Amidon: Most event organizers carry a typical comprehensive general liability (CGL) coverage package, which often includes “show stoppers” coverage. Show stoppers is insurance to protect the organizer’s projected event revenue when the event is canceled or otherwise can’t be held due to insured circumstance. Many of the show stoppers policies I’ve reviewed in advising event organizer clients contain a specific exclusion for communicable diseases in humans, negating coverage for COVID-19 based event cancellations.
Other coverages typically include business interruption insurance. This covers lost revenue and other damages due to the necessary suspension of business operations. The suspension must be caused by direct physical loss of, or damage to property at a business premises (typically described in a schedule to the policy) caused by or resulting from any covered cause of loss. As with show stoppers coverage, I’ve found many business interruption polices have an express exclusion for communicable diseases in humans, again negating coverage for COVID-19 based event cancellations.
Nonetheless, event organizers should consider making and documenting claims under all potentially applicable policies. The first step is to contact your broker and insurance professionals and report the claim to its insurer. And begin now to properly document the claims; this will assist the insurer in quickly evaluating whether coverage is available and complete its coverage investigation and, if covered, pay the claim sooner rather than later.
Q. Event organizers are likely facing a lengthy period of slow business activity. If layoffs become necessary, how should they be handled? Should the worker-specific elements of a government stimulus package play a role in layoff decisions?
Amidon: The reflex to cut costs during a crisis like this is understandable. Sometimes it’s the prudent and, indeed, unavoidable thing to do to keep the company afloat. However, avoiding staff cuts, if possible, can enable the company to exit the crisis stronger than ever. There are several factors that should be part of the leadership’s calculus in making these decisions. Communication with staff about goals and objectives should be open, honest and in real-time – and consider collaborative opportunities. Leadership should lead by example, sharing in sacrifices being asked of their staff. Consider less conventional options, such as a shortened work week for roles where you have excess capacity, or offering employees the opportunity for an unpaid “sabbatical.” Salary-increase and bonus freezes, eliminating overtime, reducing PTO, and pausing retirement fund contributions are other measures to help reduce costs that stop short of layoffs.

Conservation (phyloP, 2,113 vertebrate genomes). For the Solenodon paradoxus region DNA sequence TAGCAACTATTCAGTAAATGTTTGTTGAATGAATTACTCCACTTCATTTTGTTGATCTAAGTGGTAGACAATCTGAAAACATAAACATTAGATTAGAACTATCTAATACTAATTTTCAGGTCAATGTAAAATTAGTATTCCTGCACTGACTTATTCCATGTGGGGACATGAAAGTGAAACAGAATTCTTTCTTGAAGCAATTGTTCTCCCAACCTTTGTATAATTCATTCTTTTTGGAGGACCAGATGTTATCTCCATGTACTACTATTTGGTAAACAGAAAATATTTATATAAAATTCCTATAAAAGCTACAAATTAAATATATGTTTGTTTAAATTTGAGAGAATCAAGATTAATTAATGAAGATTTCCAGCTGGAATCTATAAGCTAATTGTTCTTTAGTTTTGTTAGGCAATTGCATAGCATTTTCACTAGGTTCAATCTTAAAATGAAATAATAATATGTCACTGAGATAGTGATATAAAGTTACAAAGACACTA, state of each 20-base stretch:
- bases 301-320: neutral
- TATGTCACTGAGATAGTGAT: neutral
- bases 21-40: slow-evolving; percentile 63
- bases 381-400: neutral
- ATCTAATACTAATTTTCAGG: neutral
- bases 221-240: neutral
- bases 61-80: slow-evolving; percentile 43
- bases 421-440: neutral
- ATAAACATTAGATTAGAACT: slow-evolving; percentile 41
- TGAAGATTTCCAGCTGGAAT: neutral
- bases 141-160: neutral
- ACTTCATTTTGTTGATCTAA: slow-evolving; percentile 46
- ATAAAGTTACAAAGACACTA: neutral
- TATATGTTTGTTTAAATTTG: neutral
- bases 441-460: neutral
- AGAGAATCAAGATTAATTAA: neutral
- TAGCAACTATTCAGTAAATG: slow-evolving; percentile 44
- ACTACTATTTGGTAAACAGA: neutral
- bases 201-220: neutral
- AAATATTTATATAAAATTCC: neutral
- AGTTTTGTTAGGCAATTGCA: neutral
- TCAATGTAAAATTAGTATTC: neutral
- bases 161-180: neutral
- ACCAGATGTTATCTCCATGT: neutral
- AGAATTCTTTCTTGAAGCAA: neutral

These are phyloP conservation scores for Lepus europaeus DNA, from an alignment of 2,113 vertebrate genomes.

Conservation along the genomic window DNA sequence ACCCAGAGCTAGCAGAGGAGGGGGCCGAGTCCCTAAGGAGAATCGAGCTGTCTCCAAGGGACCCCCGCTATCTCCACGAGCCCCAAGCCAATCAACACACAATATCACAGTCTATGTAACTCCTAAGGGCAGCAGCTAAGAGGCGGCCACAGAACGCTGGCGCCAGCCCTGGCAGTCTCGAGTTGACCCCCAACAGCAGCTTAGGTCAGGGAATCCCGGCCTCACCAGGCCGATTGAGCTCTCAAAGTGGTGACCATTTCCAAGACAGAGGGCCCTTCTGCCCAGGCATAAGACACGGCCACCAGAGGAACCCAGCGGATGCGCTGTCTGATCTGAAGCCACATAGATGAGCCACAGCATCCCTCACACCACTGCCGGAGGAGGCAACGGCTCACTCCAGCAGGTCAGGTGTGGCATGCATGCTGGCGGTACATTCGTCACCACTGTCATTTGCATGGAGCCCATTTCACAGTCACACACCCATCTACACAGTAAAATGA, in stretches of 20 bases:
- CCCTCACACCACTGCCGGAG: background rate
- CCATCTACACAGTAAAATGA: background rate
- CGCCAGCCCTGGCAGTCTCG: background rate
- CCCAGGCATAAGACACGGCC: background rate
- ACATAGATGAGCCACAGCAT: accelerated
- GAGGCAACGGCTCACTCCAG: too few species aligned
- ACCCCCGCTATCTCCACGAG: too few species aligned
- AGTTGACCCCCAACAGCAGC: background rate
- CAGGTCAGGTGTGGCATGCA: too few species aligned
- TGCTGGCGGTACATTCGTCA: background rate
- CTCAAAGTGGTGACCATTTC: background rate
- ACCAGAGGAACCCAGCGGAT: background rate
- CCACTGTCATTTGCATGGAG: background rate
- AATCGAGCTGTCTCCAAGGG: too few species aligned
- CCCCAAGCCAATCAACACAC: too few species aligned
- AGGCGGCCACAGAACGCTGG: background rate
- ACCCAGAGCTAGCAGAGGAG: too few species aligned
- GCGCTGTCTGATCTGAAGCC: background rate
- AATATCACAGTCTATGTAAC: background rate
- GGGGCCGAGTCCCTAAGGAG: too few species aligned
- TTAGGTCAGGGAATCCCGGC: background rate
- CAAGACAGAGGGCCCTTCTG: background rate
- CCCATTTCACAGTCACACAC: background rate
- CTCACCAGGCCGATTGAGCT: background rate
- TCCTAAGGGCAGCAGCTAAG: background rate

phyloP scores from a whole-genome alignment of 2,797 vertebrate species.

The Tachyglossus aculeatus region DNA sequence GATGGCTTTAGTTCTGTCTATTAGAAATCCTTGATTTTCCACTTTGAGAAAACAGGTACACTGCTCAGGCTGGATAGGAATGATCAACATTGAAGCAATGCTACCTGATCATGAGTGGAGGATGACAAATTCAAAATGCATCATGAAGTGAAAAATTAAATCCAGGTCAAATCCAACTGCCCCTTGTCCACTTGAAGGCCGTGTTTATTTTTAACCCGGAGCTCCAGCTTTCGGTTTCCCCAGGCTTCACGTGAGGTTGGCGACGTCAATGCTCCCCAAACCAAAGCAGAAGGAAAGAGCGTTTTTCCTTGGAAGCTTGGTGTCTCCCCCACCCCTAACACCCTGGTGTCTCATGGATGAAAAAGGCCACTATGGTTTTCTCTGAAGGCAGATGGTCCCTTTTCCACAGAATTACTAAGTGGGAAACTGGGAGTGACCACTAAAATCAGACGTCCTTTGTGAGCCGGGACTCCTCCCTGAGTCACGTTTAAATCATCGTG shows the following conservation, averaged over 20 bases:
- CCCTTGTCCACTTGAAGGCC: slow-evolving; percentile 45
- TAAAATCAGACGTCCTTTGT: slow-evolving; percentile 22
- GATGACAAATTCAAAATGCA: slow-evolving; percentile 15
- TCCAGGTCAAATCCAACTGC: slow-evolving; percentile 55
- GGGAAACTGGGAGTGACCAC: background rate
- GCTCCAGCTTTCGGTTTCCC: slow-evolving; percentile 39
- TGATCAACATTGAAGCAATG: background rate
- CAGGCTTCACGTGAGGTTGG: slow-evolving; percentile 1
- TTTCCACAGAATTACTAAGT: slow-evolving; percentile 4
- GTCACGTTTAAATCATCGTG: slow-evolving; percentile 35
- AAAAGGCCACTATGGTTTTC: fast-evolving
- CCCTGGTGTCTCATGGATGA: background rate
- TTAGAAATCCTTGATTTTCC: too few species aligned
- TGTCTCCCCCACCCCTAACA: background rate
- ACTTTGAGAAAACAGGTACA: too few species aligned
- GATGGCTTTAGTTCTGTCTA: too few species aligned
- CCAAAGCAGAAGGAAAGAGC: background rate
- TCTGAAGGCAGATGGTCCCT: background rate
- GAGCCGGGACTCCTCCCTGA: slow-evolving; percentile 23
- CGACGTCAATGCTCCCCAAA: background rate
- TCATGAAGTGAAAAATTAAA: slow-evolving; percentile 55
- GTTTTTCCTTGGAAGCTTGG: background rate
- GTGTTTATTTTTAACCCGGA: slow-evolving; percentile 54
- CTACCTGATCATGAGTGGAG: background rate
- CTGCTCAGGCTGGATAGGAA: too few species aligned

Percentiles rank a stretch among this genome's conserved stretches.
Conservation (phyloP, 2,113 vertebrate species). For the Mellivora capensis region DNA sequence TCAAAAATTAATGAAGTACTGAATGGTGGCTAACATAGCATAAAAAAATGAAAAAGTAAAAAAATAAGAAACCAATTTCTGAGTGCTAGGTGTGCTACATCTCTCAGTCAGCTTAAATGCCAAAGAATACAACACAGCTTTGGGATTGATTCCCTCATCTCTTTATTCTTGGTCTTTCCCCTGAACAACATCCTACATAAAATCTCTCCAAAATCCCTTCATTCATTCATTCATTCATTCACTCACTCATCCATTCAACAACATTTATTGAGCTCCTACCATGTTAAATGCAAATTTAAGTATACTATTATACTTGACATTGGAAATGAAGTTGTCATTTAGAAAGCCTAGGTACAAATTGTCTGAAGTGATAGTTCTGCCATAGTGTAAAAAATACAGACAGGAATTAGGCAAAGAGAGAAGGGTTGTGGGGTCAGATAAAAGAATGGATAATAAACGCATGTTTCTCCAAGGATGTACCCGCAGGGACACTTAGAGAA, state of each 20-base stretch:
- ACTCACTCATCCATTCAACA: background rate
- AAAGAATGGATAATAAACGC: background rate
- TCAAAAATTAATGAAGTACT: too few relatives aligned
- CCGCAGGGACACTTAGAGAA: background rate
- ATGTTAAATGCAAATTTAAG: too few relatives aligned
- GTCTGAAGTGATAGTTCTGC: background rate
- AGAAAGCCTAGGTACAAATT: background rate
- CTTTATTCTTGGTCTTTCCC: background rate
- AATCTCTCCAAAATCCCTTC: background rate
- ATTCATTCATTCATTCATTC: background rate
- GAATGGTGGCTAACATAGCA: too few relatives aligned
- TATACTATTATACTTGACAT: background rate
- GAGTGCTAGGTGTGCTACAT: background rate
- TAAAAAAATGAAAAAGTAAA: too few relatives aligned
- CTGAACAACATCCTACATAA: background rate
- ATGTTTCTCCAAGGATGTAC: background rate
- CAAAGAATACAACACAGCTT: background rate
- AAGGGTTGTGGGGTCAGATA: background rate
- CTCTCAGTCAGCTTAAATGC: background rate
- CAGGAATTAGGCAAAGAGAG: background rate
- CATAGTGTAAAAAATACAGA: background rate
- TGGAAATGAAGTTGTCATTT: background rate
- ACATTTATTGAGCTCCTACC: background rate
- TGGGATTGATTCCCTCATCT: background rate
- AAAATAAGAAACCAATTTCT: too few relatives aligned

Patience is important. As with past crises, there is a push for government assistance. Unlike past crises, this time there seems to be much less resistance toward economic stimulus, at least those targeting individuals and small- and mid-sized businesses, simply because this crisis isn’t anyone’s fault, and the “right” aid may actually prevent layoffs. Most commentators agree that this crisis will pass. Actions taken today should be evaluated in light of how they will affect your business’ ability to rebound when it does.
If you do need to make layoffs, it’s important to follow the correct practices regarding prior notice requirements (if any), how employees to be let go are selected, etc. There is nothing different here than in any reduction in force.
Q. What steps should event organizers take now to survive what may be extended challenging times?
Amidon: The most important factor in successfully navigating any crisis is understanding how it will affect your business plan, and adjust. Don’t panic, evaluate. Make decisions that are necessary in the short term but don’t jeopardize your longer-term objectives and goals. Specifically: Look at your upcoming portfolio of events and for each develop a go/no-go timeline. Communicate with your internal and external stakeholders, and develop consensus around a shared plan of action that can maximize the chance of the event’s survival, even growth. And look for opportunities to better serve your markets and expand into others – one example here would be migrating an in-person event to a virtual format. Together, we can get through this.
About the Author: David Amidon
David Amidon has almost 30 years of experience helping a wide array of clients, serving as both general counsel and transactional counsel to a broad and diverse group of entrepreneurs, start-up and emerging ventures, middle-market companies, private equity and venture capital funds, investment banking firms, private investors, and public companies. He can be reached at email@example.com or 617.345.3578.